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Technology In Practice

Plating System May Provide Enhanced Fixation For Hallux Valgus Surgery

A unique plating system may offer consistent plantar compression and various options for screw placement during hallux valgus surgery.

The Omni Plating System works with the PlantarFiX™ Post, which produces a broader surface area of compression across the joint to assist with fusion regardless of bone quality, according to the manufacturer Extremity Medical. The company notes that along with the plate’s stability, the compression eliminates the risk of plantar gapping that can occur with other dorsal plates.

Extremity Medical says the PlantarFiX Post acts as a metal cortex and that screw/post compression is independent of bone quality. The Omni Plating System also offers versatile placement with the post working in all locking holes in every Omni plate. The company adds that the two-part design allows the distal hole to rotate 360 degrees. The Omni Plating System is available with 2.8 and 3.5 mm variable angle locking and non-locking screws as well as 3.5 mm compression screws.

Michael Black, DPM, FACFAS, has used the Omni Plating System to correct hallux valgus with tarsometatarsal arthrodesis. He has also used the plating system for Charcot foot reconstruction involving reduction and for primary arthrodesis of Lisfranc dislocations. He notes the Omni Plating System’s unique fixation construct allows the surgeon to place a lag screw for compression through a locking post that is locked to the plate at 90 degrees.

“This allows for unsurpassed compression and rigidity of fixation,” notes Dr. Black, who is in private practice at Orthopedic Associates of Cape Coral in Cape Coral, Fla.  

Khawar Malik, DPM, has been using the Omni Plating System since last year for severe bunion deformity correction either at the first metatarsophalangeal joint (MPJ) or the first tarsometatarsal joint. He notes the Omni plates are low profile in different shapes and sizes. Other systems do not offer the Omni Plating System’s guided posts for lag screw placement or options for staple compression through the plate, points out Dr. Malik, who is in private practice at Podiatry Associates of Indiana.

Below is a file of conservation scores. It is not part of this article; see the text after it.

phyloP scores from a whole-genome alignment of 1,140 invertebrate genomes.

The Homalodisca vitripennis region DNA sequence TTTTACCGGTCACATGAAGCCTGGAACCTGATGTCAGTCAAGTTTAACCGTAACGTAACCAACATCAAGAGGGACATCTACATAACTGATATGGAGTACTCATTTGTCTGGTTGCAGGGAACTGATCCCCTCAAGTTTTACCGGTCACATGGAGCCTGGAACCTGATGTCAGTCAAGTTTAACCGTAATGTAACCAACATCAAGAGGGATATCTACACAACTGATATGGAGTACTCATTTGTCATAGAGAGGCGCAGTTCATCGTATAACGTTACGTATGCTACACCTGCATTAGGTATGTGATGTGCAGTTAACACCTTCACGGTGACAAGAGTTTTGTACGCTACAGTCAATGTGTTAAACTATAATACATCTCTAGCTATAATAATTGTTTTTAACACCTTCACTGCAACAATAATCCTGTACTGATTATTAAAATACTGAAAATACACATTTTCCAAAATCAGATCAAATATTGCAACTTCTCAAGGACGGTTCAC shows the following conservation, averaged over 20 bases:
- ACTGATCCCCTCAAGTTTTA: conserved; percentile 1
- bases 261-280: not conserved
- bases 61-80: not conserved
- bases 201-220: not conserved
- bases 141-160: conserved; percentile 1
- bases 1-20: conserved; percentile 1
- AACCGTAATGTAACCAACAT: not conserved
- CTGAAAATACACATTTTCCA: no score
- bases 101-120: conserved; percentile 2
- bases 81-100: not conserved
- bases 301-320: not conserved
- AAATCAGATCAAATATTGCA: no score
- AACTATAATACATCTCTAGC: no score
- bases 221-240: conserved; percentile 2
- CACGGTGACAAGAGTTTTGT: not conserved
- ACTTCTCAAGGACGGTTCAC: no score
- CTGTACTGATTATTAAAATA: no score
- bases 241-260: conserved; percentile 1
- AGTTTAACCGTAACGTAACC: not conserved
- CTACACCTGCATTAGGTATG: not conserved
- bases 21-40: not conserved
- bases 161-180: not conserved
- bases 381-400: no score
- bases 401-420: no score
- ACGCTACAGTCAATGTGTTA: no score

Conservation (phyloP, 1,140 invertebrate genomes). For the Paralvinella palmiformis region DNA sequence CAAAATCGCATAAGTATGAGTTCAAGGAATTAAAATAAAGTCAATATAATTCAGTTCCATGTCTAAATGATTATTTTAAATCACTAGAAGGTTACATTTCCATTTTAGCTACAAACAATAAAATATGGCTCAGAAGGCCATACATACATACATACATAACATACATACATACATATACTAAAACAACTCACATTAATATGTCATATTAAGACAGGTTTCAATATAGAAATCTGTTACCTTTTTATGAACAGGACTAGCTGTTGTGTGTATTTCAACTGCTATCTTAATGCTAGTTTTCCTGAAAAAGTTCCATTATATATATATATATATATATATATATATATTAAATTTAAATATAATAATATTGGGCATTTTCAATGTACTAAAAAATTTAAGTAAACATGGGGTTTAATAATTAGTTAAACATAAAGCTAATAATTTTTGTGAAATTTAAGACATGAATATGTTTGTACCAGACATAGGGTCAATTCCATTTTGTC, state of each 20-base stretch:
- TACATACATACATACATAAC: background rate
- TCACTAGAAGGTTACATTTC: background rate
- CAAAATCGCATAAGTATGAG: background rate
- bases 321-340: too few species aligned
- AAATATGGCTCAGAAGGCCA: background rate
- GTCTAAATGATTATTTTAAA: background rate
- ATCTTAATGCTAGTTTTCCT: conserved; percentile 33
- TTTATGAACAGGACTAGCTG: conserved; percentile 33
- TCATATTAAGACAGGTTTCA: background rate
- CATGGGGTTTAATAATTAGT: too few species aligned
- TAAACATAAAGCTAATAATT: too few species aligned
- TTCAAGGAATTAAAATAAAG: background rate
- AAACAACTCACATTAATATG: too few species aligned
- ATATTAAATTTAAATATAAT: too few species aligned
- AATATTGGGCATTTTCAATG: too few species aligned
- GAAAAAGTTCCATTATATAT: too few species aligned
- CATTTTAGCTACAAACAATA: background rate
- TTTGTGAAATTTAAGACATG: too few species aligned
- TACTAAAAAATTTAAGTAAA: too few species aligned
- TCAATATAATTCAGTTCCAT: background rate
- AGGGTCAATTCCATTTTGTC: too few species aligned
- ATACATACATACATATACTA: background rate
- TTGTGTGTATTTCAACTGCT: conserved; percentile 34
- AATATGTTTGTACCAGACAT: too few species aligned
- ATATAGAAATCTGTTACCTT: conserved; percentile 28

Jeffrey S. Stevens, DPM, FACFAS, most frequently uses the Omni Plating System for Lapidus procedures or first MPJ arthrodesis. He says the PlantarFiX Post provides better and controlled compression across the fusion site, comparing it to using a lag screw and nut, which avoids the risk of a screw losing purchase. The plates are thin and perfectly contoured for any midfoot or forefoot application, says Dr. Stevens, who is in private practice at Indy South Foot and Ankle in Indianapolis.   

Dr. Black notes the Omni Plating System’s compression can be especially advantageous in patients with poor bone quality such as the geriatric population and patients with diabetes, neuropathy and a variety of metabolic bone diseases.  

“Increased rigidity and compression are paramount to achieving successful and timely healing of the arthrodesis site. They could also offer decreased failure rates and a potentially earlier return to weightbearing activities,” says Dr. Black.

Dr. Black adds that placing the lag screw through the locking post does restrict the trajectory and orientation of the lag screw across the arthrodesis site. He says this can be an issue with retained hardware from prior surgeries or advanced deformity. However, citing the system’s versatility, Dr. Black notes if the trajectory of the lag screw does not allow it to pass through the locking post, the surgeon can simply default to using locking or non-locking screws to secure the plate to bone as one would do with traditional fixation methods.

In the last six weeks of using the Omni Plating System, Dr. Black says patients have demonstrated “excellent healing” and adds that he has not had any instances of infection, hypersensitivity reaction, hardware pain or other hardware-related complications. Postoperatively, Dr. Stevens says the purchase strength of the compression allows his patients to ambulate in a walking boot sooner with less swelling.

Technology In Practice
By Brian McCurdy, Managing Editor
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